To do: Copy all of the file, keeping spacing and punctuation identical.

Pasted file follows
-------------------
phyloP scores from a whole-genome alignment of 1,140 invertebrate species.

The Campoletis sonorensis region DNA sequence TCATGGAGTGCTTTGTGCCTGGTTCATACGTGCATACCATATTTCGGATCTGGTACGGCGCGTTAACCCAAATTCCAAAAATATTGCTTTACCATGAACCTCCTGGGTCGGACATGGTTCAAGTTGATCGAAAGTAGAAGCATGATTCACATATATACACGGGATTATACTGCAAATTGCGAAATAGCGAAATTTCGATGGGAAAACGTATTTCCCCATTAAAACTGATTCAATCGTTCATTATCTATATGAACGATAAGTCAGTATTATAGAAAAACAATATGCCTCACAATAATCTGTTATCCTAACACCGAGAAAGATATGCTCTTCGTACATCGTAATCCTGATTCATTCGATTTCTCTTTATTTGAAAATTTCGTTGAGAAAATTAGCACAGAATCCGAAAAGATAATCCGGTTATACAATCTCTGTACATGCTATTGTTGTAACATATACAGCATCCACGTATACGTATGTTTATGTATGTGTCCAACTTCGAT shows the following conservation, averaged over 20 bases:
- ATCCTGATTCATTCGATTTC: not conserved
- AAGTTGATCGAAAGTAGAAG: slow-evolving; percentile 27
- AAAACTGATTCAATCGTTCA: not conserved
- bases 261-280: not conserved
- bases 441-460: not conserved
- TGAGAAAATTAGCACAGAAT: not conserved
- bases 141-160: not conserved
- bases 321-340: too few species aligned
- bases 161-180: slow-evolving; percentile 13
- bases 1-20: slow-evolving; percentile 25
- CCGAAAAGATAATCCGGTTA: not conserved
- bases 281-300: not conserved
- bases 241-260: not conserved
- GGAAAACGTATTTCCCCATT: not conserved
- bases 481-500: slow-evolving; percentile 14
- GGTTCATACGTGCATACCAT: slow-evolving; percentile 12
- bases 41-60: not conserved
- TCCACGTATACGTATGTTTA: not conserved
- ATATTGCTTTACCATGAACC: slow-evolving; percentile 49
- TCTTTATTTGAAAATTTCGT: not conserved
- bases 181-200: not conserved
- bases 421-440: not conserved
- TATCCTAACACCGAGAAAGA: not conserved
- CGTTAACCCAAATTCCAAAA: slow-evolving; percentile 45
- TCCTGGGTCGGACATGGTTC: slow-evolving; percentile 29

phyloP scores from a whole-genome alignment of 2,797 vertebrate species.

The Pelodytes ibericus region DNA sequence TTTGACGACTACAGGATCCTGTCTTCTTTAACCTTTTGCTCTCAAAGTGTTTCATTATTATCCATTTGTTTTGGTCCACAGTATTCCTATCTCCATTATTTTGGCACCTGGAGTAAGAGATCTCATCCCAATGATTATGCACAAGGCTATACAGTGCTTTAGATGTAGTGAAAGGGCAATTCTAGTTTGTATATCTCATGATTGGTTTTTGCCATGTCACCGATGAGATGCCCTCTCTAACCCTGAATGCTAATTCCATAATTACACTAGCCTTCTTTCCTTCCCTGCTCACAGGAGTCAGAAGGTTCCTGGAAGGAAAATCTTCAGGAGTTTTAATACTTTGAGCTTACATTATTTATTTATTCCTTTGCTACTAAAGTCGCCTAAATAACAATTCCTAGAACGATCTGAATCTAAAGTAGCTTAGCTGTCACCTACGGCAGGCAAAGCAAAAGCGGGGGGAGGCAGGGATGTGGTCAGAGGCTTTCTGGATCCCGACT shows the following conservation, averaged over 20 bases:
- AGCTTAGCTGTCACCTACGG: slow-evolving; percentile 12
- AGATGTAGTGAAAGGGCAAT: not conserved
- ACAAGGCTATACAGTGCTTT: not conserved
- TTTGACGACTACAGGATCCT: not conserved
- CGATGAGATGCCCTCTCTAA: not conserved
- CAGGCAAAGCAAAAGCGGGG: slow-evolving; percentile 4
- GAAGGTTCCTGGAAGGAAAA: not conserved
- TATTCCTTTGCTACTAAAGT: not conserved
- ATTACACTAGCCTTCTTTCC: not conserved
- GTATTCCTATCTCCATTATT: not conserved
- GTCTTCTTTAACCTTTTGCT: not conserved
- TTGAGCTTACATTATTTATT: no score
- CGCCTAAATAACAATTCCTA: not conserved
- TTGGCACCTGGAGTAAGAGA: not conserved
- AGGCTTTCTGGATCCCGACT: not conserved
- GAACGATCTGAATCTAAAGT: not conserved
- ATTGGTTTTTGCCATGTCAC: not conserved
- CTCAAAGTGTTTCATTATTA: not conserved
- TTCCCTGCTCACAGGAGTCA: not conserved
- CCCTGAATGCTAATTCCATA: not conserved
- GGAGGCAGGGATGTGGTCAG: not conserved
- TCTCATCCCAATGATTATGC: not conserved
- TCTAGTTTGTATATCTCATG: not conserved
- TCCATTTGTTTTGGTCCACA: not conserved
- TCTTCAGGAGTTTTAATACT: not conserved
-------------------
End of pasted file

phyloP scores from a whole-genome alignment of 1,140 invertebrate species.

The Campoletis sonorensis region DNA sequence TCATGGAGTGCTTTGTGCCTGGTTCATACGTGCATACCATATTTCGGATCTGGTACGGCGCGTTAACCCAAATTCCAAAAATATTGCTTTACCATGAACCTCCTGGGTCGGACATGGTTCAAGTTGATCGAAAGTAGAAGCATGATTCACATATATACACGGGATTATACTGCAAATTGCGAAATAGCGAAATTTCGATGGGAAAACGTATTTCCCCATTAAAACTGATTCAATCGTTCATTATCTATATGAACGATAAGTCAGTATTATAGAAAAACAATATGCCTCACAATAATCTGTTATCCTAACACCGAGAAAGATATGCTCTTCGTACATCGTAATCCTGATTCATTCGATTTCTCTTTATTTGAAAATTTCGTTGAGAAAATTAGCACAGAATCCGAAAAGATAATCCGGTTATACAATCTCTGTACATGCTATTGTTGTAACATATACAGCATCCACGTATACGTATGTTTATGTATGTGTCCAACTTCGAT shows the following conservation, averaged over 20 bases:
- ATCCTGATTCATTCGATTTC: not conserved
- AAGTTGATCGAAAGTAGAAG: slow-evolving; percentile 27
- AAAACTGATTCAATCGTTCA: not conserved
- bases 261-280: not conserved
- bases 441-460: not conserved
- TGAGAAAATTAGCACAGAAT: not conserved
- bases 141-160: not conserved
- bases 321-340: too few species aligned
- bases 161-180: slow-evolving; percentile 13
- bases 1-20: slow-evolving; percentile 25
- CCGAAAAGATAATCCGGTTA: not conserved
- bases 281-300: not conserved
- bases 241-260: not conserved
- GGAAAACGTATTTCCCCATT: not conserved
- bases 481-500: slow-evolving; percentile 14
- GGTTCATACGTGCATACCAT: slow-evolving; percentile 12
- bases 41-60: not conserved
- TCCACGTATACGTATGTTTA: not conserved
- ATATTGCTTTACCATGAACC: slow-evolving; percentile 49
- TCTTTATTTGAAAATTTCGT: not conserved
- bases 181-200: not conserved
- bases 421-440: not conserved
- TATCCTAACACCGAGAAAGA: not conserved
- CGTTAACCCAAATTCCAAAA: slow-evolving; percentile 45
- TCCTGGGTCGGACATGGTTC: slow-evolving; percentile 29

phyloP scores from a whole-genome alignment of 2,797 vertebrate species.

The Pelodytes ibericus region DNA sequence TTTGACGACTACAGGATCCTGTCTTCTTTAACCTTTTGCTCTCAAAGTGTTTCATTATTATCCATTTGTTTTGGTCCACAGTATTCCTATCTCCATTATTTTGGCACCTGGAGTAAGAGATCTCATCCCAATGATTATGCACAAGGCTATACAGTGCTTTAGATGTAGTGAAAGGGCAATTCTAGTTTGTATATCTCATGATTGGTTTTTGCCATGTCACCGATGAGATGCCCTCTCTAACCCTGAATGCTAATTCCATAATTACACTAGCCTTCTTTCCTTCCCTGCTCACAGGAGTCAGAAGGTTCCTGGAAGGAAAATCTTCAGGAGTTTTAATACTTTGAGCTTACATTATTTATTTATTCCTTTGCTACTAAAGTCGCCTAAATAACAATTCCTAGAACGATCTGAATCTAAAGTAGCTTAGCTGTCACCTACGGCAGGCAAAGCAAAAGCGGGGGGAGGCAGGGATGTGGTCAGAGGCTTTCTGGATCCCGACT shows the following conservation, averaged over 20 bases:
- AGCTTAGCTGTCACCTACGG: slow-evolving; percentile 12
- AGATGTAGTGAAAGGGCAAT: not conserved
- ACAAGGCTATACAGTGCTTT: not conserved
- TTTGACGACTACAGGATCCT: not conserved
- CGATGAGATGCCCTCTCTAA: not conserved
- CAGGCAAAGCAAAAGCGGGG: slow-evolving; percentile 4
- GAAGGTTCCTGGAAGGAAAA: not conserved
- TATTCCTTTGCTACTAAAGT: not conserved
- ATTACACTAGCCTTCTTTCC: not conserved
- GTATTCCTATCTCCATTATT: not conserved
- GTCTTCTTTAACCTTTTGCT: not conserved
- TTGAGCTTACATTATTTATT: no score
- CGCCTAAATAACAATTCCTA: not conserved
- TTGGCACCTGGAGTAAGAGA: not conserved
- AGGCTTTCTGGATCCCGACT: not conserved
- GAACGATCTGAATCTAAAGT: not conserved
- ATTGGTTTTTGCCATGTCAC: not conserved
- CTCAAAGTGTTTCATTATTA: not conserved
- TTCCCTGCTCACAGGAGTCA: not conserved
- CCCTGAATGCTAATTCCATA: not conserved
- GGAGGCAGGGATGTGGTCAG: not conserved
- TCTCATCCCAATGATTATGC: not conserved
- TCTAGTTTGTATATCTCATG: not conserved
- TCCATTTGTTTTGGTCCACA: not conserved
- TCTTCAGGAGTTTTAATACT: not conserved